Work on this Stylebook began in mid-1975. The orders were: Make clear and simple rules, permit few exceptions to the rules, and rely heavily on the chosen dictionary as the arbiter of conflicts.

As work progressed, we became convinced that while style would remain the chief purpose, there were many factual references we should include to make things a bit easier for busy editors.

So we have a Stylebook, but also a reference work.

As for the “style” itself, we thought at the outset that it wouldn’t be possible to please everyone. Of course, we were right.

Journalists approach these style questions with varying degrees of passion.

Some don’t think it is really important. Some agree that basically there should be uniformity for reading ease if nothing else. Still others are prepared to duel over a wayward lowercase.

We encountered all three of these types and, in their special ways, all were helpful.

It is customary at this place to thank those whose aid and counsel produced the volume that follows.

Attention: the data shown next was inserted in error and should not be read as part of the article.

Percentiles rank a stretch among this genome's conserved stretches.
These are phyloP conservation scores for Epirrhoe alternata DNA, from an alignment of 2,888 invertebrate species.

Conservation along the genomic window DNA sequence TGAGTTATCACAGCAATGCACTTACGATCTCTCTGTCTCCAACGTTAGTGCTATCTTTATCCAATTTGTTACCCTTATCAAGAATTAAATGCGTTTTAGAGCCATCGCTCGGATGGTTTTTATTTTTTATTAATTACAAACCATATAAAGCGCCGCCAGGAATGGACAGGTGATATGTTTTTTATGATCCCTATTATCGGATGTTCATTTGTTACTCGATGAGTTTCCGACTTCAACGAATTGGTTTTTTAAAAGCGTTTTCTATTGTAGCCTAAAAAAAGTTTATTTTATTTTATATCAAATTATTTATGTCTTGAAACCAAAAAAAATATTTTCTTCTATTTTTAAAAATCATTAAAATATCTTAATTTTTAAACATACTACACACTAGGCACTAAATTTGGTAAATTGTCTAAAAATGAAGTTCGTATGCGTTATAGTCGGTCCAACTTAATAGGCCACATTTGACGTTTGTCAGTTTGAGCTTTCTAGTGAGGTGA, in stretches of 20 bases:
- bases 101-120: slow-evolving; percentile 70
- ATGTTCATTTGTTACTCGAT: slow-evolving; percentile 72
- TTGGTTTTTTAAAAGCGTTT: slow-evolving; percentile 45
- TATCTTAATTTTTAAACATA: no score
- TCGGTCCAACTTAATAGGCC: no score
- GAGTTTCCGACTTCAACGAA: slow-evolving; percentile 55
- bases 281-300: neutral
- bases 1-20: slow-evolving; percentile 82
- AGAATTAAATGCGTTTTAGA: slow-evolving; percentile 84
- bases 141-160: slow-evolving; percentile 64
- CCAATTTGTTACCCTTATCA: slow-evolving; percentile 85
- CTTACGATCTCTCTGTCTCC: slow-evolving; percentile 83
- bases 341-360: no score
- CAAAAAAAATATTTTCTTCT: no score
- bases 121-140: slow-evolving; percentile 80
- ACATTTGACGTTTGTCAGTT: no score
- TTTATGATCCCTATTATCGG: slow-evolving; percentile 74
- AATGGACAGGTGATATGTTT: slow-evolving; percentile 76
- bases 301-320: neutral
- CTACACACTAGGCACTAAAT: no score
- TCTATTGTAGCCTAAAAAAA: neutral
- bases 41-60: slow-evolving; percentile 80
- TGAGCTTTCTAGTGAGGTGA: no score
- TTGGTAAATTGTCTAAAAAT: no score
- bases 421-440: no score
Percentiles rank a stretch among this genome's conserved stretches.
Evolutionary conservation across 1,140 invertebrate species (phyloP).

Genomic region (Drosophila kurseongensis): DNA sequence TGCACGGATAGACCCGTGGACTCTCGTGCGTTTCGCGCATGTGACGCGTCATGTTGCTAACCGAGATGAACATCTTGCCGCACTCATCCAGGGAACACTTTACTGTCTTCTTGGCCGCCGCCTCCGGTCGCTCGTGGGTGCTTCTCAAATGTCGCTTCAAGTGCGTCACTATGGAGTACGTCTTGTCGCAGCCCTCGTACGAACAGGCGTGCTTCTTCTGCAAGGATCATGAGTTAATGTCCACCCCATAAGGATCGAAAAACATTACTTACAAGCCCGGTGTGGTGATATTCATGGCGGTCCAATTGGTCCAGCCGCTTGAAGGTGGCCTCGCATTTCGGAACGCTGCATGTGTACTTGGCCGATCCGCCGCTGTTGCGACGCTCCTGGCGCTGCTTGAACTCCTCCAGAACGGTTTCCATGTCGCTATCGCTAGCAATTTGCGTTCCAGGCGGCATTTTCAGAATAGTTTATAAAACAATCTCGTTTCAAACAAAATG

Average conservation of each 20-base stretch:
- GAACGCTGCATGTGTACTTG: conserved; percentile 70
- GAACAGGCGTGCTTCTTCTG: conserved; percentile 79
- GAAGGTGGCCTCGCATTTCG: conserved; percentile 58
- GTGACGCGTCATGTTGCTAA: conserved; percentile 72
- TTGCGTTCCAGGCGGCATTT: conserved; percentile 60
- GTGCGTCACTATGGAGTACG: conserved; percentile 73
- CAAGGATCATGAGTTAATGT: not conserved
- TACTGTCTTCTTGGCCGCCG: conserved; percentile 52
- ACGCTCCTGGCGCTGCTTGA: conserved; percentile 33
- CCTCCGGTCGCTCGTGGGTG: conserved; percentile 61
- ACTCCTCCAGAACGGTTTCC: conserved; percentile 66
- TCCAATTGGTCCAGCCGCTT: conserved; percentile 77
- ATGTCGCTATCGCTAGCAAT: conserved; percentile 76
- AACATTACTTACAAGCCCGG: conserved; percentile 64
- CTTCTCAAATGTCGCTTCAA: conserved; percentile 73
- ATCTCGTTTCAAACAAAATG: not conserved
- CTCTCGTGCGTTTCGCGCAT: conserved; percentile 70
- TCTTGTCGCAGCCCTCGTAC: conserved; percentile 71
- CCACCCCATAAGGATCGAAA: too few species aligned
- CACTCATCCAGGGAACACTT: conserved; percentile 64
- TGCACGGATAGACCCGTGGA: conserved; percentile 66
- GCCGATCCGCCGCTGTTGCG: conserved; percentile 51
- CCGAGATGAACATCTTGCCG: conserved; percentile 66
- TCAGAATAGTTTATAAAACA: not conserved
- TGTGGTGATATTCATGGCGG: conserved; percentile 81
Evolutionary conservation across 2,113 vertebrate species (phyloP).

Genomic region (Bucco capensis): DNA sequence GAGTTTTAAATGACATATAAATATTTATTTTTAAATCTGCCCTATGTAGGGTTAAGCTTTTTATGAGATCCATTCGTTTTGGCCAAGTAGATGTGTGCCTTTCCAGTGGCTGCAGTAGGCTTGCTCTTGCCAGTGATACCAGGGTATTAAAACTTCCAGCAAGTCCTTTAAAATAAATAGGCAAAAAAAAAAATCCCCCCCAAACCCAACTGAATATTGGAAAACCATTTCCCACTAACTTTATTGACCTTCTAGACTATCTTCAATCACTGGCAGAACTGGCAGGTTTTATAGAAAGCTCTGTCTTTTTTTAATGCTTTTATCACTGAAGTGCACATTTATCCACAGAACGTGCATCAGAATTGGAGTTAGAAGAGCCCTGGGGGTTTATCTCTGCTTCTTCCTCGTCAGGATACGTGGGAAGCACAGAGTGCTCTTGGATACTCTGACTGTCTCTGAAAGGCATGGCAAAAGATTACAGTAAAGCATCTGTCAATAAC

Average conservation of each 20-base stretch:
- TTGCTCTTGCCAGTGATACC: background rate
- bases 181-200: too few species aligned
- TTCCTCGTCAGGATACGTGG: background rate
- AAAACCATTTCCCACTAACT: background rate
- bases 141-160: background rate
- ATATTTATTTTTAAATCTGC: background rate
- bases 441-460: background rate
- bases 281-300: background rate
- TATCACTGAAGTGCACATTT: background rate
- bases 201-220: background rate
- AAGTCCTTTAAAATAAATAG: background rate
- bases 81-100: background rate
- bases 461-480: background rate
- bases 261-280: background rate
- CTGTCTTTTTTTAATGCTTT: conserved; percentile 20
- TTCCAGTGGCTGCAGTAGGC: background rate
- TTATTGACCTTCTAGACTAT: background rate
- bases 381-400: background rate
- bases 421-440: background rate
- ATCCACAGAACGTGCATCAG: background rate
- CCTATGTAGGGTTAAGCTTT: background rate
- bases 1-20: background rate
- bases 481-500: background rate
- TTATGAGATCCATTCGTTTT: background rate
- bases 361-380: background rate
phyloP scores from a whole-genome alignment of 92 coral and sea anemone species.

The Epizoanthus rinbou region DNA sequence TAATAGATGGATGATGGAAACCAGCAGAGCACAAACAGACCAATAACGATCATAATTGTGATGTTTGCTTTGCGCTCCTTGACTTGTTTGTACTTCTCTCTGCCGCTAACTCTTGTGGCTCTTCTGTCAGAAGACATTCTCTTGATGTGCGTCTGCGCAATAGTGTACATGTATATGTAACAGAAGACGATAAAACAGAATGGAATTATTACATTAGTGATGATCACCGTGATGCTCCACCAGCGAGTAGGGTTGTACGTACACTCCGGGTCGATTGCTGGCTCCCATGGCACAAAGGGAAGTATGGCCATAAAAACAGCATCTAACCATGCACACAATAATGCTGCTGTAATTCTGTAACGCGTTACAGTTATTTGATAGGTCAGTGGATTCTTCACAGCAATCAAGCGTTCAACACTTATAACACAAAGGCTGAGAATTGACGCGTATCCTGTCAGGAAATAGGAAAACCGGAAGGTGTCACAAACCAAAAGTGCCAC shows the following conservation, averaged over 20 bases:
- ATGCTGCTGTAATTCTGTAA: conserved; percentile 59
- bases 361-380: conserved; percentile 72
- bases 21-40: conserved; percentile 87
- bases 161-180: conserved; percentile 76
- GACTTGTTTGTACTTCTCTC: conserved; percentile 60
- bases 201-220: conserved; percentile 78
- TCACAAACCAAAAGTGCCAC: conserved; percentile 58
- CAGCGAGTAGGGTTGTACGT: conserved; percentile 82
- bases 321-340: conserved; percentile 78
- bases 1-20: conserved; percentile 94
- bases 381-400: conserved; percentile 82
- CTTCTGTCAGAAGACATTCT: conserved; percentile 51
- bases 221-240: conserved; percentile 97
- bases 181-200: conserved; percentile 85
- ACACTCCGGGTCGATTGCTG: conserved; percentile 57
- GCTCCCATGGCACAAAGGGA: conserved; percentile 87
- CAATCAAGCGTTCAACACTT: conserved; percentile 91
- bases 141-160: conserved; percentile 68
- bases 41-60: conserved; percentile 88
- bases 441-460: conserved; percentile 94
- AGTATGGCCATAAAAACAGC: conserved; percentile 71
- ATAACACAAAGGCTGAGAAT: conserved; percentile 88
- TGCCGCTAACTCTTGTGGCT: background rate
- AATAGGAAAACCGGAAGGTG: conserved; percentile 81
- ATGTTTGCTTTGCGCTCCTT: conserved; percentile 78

That list is long. It ranges from the staff of The Associated Press to editors and writers on member newspapers, to other individuals and groups with special interests in some subjects. In particular we sought and received many member views on a variety of difficult questions so that this book could reflect what members wanted.

We are particularly grateful to those newspaper editors who agreed to review the final draft and give us their comments as well as those of their staffs.

The completed book incorporates many of their suggestions.

We have tried to make the Stylebook current and trust it will be a lasting work. But language changes, and we will review entries annually, making necessary changes by wire notes during the review period.

Each new printing of the stylebook will incorporate the changes that have been announced on the wires.



President and

Chief Executive Officer